Liberty Holdings pays 61% on mortality claims due to pandemic
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LIBERTY Holdings paid out a “staggering” 61 percent increase in death and disability claims to R8.5 billion in the six months to June 30, reflective of the severe toll that the Covid-19 pandemic is taking on clients, the group’s chief executive David Munro said yesterday.
The mortality and impact on clients during the second wave of the pandemic in South Africa had been worse than was expected, while the impact of the third wave was anticipated to be somewhere between the first and second wave’s, he said in a presentation yesterday.
In view of the prevailing uncertainty around the pandemic, the group had increased a special reserve of funds it had set up for the pandemic, by about R1 billion, he said.
The group, which is involved in a transaction that will see parent Standard Bank take 100 percent of its shares, from 54 percent currently, yesterday said headline earnings a share had shot up to 84.3 cents in the six months to June 30 from a previous loss of 855.2c a share. This was after a strong investment performance offset the effects on the group of rising mortality due to the Covid-19 pandemic.
Pre-tax profit came to R1.66bn versus a R4.1bn pre-tax loss previously. Normalised headline earnings came to R288 million versus a R2.2bn loss previously. The interim dividend was passed due to a need to maintain a strong balance sheet in the uncertain environment, said Munro.
The Shareholder Investment Portfolio (SIP) generated R753m profit, compared with a loss of R631m for the same six-month period a year before. After including the cost of increasing the prospective Covid-19 pandemic reserve of R729m, and claims not covered through the pandemic reserve of R388m, Liberty reflected a normalised operating loss of R465m compared with a normalised operating loss of R1.54bn for the comparative period.
Munro said challenging health and economic conditions during the first half of 2021 were continuing, but he hoped to see a more normalised environment, in terms of the pandemic, towards the end of the second half.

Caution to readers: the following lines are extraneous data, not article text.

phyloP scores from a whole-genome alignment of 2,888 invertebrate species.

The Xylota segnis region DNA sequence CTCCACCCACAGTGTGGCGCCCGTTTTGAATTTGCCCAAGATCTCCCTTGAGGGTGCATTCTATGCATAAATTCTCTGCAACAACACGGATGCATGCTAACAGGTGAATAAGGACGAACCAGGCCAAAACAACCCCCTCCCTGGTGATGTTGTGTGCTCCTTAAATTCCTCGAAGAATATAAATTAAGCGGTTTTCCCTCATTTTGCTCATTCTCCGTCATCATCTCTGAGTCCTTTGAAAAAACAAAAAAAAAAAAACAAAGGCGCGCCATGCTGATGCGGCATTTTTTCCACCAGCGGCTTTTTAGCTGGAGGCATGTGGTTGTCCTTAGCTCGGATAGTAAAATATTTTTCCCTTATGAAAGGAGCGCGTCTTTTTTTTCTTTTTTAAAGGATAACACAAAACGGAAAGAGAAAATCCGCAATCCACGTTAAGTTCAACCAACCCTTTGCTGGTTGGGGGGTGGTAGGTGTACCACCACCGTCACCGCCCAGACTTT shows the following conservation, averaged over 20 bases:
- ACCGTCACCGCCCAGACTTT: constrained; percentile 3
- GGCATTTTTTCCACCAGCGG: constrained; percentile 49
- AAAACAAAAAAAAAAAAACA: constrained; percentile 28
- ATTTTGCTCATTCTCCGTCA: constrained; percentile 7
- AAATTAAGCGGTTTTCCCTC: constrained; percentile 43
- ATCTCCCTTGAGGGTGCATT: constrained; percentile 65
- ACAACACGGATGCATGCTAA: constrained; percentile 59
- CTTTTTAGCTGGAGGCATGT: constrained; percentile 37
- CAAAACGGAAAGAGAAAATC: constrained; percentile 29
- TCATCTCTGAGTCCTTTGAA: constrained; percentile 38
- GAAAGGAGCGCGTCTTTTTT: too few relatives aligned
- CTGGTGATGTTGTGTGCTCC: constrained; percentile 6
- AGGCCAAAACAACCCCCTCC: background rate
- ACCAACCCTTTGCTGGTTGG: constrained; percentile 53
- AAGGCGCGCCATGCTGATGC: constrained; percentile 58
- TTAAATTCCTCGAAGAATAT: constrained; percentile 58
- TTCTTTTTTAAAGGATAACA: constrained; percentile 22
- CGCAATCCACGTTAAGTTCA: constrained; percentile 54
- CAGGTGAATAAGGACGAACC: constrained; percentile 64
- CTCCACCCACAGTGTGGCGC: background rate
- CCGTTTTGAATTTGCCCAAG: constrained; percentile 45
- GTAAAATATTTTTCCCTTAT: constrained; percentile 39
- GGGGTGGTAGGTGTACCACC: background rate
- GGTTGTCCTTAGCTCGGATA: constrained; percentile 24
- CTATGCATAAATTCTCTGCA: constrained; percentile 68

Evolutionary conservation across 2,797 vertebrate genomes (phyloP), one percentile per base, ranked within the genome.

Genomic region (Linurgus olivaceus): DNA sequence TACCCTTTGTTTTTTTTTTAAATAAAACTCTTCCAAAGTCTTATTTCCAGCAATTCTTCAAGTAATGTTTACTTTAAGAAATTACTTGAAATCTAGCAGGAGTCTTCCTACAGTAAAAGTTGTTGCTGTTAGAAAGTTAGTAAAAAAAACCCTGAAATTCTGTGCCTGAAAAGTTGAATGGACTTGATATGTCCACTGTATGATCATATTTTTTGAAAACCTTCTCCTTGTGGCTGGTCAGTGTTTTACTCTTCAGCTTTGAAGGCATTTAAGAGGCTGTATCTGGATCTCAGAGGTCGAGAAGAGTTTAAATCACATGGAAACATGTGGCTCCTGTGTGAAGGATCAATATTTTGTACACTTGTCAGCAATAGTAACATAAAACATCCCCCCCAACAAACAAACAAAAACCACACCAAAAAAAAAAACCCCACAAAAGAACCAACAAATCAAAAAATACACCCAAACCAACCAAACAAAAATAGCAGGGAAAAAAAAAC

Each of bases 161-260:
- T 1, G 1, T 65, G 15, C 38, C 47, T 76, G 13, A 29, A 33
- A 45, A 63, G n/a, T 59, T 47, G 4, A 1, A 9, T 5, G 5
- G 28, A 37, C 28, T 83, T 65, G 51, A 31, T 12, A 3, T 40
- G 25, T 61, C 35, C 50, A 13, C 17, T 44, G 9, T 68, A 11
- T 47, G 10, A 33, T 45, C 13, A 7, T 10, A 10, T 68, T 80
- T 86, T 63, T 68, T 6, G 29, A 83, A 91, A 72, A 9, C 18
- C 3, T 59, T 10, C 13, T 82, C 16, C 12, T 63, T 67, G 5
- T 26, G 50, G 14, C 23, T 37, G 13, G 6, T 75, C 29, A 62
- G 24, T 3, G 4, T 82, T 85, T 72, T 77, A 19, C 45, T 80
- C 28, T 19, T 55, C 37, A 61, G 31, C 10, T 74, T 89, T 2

He said SIP had benefited from the improving global economic environment, which in turn had positively impacted global and South African financial market conditions and contributed positively to investment returns. Total annuity payments to clients were R4.5bn, a 10.3 percent increase on the comparative period.
A pandemic reserve of R3.1bn was established in 2020 to provide for the expected impact of Covid-19 on Liberty’s business. On December 31, 2020, the reserve amounted to R2.29bn. However, the additional death and funeral claims, adverse persistency experience and pandemic-related expenditure absorbed R1.76bn within the pandemic reserve, during the interim period.
Liberty’s actual experience for the six months to June 30, 2021, together with emerging South African population statistics, were considered when increasing the pandemic reserve at June 30, 2021, by R1.02bn. This month Standard Bank Group (SGB) had proposed to buy 100 percent of Liberty Holdings and to integrate Liberty more closely into the greater group. SBG currently owns 54 percent of Liberty.
Munro said their strategy would be to significantly enhance the quality of client and adviser experience, deliver transparent and intuitive risk and investment solutions suitable for the digital age and simplify the whole organisation.
Progress on this strategy during the current period included R169m of investments to expedite the build of client and adviser engagement and investment platforms. Advice Plus was launched, a financial needs analysis tool to advisers, which had seen more than 8 000 client financial needs analysis reports had been issued since its launch in late May.
Investment solutions had been enhanced through the launch in early 2021 of the Multi-Strategy portfolio range, as well as a portfolio range launched on Stanlib's LISP, built in conjunction with Stanlib Multi-Manager. A more refined approach to pricing and risk selection, based on additional risk factors in commercial and actuarial models was introduced in the second half of 2020 and was being refined. In terms of simplification, legacy products continued to retired, while the streamlining of the SA Retail business continued.
Eighty-one products had been rationalised with more than 200 000 clients migrated to new generation products, and 31 portfolios had been rationalised with assets of R500m in respect of 4 000 clients switched into other suitable portfolios in the first half of 2021.
Group long-term insurance indexed new business of R4.28bn was 24.8 percent above the comparative period of R3.43bn. This was underpinned by a 30.9 percent increase in SA Retail indexed new business.
Liberty shares closed 0.28 percent lower at R82.90 on the JSE yesterday.
BUSINESS REPORT ONLINE